Battery Life

Testing battery life on a tablet is pretty grueling as these things are effectively smartphones with gigantic batteries. What would last for only a few hours on a smartphone can easily last over ten on a tablet. The iPad 2 is no exception.

As iFixit discovered, the iPad 2 features a nearly identical battery to the original iPad (25Wh vs. 24.8Wh). We already established that display brightness hasn't gone up so the only real impact on battery life will be because of the A5 SoC.


The iPad 2 WiFi's battery, courtesy iFixit

The ARM Cortex A9 tends to be more power efficient than its predecessor, the A8. With a shallower pipeline and the ability to execute instructions out of program order you get better performance per watt in most cases. As a result the A5 should complete bursts of instructions quicker than the A4 and get back to sleep sooner.

To put this to the test we put together a battery life test that combined our non-Flash smartphone web browsing test, checking for email every 15 minutes (via a Gmail account receiving ~100 emails per day) and constant local music playback while all of this is going on. The results are pretty much as expected:

General Usage - Web Browsing, Email & Music Playback

Over WiFi the Motorola Xoom and iPad 1 deliver very similar results. The iPad 2 pulls ahead by around 8%, it's not a huge advantage but it's there. Over 3G there's a noticeable drop in battery life, putting both of the iPad 2s below 10 hours and kicking the Xoom down to under 9 hours. All of the numbers on this chart are respectable however and you can expect a good day's worth of use out of any of these tablets.

Note that while the iPad 2 did better than its predecessor if you were to run an app that pegged both CPU cores at 100% you'd see reduced battery life on the iPad 2 vs. the iPad 1. Granted you'd also see better performance on the iPad 2.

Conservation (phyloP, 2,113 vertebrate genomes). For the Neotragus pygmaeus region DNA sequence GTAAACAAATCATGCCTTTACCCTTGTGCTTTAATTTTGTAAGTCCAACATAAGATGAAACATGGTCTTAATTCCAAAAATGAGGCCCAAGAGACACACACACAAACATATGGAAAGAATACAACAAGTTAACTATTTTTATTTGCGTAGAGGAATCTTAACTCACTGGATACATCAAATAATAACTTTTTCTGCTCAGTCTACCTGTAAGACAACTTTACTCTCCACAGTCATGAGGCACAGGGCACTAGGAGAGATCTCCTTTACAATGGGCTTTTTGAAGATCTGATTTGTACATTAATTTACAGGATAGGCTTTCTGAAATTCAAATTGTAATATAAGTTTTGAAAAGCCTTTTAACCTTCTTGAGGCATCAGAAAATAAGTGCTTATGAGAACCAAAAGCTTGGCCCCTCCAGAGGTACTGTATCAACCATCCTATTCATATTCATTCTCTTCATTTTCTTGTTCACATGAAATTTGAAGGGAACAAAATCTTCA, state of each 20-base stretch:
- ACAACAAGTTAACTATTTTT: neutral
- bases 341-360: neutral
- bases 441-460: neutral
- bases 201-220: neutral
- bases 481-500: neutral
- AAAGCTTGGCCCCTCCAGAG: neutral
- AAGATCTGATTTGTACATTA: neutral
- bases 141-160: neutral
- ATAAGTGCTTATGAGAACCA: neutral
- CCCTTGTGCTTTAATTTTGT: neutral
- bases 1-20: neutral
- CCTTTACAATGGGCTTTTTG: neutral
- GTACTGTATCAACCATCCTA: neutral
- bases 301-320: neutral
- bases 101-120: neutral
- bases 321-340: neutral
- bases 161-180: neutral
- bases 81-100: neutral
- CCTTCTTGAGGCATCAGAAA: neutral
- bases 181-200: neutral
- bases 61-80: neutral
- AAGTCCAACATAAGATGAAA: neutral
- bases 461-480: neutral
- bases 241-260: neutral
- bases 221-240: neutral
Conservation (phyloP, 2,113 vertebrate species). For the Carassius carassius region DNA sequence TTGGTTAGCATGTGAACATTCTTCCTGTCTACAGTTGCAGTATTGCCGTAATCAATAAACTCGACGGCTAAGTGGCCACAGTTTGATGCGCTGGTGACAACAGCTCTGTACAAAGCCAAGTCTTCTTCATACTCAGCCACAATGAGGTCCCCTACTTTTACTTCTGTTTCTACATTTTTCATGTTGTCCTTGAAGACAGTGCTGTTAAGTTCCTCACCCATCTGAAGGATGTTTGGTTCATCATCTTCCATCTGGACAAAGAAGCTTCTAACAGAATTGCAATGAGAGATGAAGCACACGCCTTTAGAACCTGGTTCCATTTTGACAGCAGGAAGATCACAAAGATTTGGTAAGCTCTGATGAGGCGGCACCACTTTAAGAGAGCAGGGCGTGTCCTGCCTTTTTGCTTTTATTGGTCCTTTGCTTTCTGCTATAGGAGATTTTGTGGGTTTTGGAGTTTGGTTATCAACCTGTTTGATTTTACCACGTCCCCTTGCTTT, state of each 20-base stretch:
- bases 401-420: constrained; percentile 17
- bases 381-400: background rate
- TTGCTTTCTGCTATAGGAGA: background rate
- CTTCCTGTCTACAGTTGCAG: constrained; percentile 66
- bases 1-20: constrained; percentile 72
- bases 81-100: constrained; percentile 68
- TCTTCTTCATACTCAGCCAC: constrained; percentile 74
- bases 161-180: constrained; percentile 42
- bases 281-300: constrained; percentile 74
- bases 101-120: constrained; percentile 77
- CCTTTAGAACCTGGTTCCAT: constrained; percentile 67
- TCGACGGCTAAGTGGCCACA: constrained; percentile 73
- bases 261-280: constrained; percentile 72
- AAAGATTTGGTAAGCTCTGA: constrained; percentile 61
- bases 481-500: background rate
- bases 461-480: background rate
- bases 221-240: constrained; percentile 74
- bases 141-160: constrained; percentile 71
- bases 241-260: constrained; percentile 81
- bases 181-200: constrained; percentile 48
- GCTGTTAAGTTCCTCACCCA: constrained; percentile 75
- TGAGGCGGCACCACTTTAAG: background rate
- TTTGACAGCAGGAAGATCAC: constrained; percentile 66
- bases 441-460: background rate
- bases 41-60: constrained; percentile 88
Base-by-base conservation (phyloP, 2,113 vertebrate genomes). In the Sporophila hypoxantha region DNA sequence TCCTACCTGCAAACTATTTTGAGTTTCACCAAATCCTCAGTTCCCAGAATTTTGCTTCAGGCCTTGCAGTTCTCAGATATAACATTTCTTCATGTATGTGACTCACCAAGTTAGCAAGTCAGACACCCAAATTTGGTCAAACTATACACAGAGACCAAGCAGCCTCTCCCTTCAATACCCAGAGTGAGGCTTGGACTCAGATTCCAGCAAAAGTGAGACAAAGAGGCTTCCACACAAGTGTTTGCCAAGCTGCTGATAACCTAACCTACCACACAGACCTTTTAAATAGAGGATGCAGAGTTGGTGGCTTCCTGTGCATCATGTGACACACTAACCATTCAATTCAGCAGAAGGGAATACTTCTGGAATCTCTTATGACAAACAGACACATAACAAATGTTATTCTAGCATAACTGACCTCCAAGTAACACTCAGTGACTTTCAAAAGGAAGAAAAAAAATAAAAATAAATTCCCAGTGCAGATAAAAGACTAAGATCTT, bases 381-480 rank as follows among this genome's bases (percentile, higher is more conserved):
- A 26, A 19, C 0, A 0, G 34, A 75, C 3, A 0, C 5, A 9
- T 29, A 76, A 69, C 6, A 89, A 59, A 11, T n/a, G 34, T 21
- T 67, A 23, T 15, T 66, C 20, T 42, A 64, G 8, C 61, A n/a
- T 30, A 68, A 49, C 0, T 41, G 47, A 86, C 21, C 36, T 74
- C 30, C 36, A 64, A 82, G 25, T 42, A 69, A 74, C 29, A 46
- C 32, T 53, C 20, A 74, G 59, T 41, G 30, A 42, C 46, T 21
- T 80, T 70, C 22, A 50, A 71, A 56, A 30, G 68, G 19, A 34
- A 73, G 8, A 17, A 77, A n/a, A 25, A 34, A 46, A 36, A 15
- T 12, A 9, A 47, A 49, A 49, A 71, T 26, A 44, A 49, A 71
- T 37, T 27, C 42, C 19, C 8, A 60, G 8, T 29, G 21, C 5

Video playback is obviously an important function of these new tablets so we put together a H.264 decode playback test as well. For this test we transcoded a copy of Quantum of Solace from a 1080p BD source down to a 720p H.264 using Handbrake's Normal encode profile with one modification. In order to enable smooth playback on the Motorola Xoom we had to disable b-frames in the encode. The results are below:

Video Playback - H.264 720p Main Profile (No B-Frames)

The iPad 2 consistently lasted longer than the original iPad in our video playback test. The Xoom however did noticeably worse. Unfortunately only a portion of the H.264 decode pipeline is accelerated by NVIDIA's Tegra 2 in this test. When playing back anything more strenuous, portions of the pipeline are handled by the CPU cores in software. If you were to enable b-frames the Xoom would not only stutter but its battery life would drop to around 6 hours.

On the iPad 2 its Cortex A9s are mostly powered down during this test, on the Xoom the A9s are helping with the heavy lifting for video decode and as a result we see lower battery life. Kal-El is expected to address this issue head on.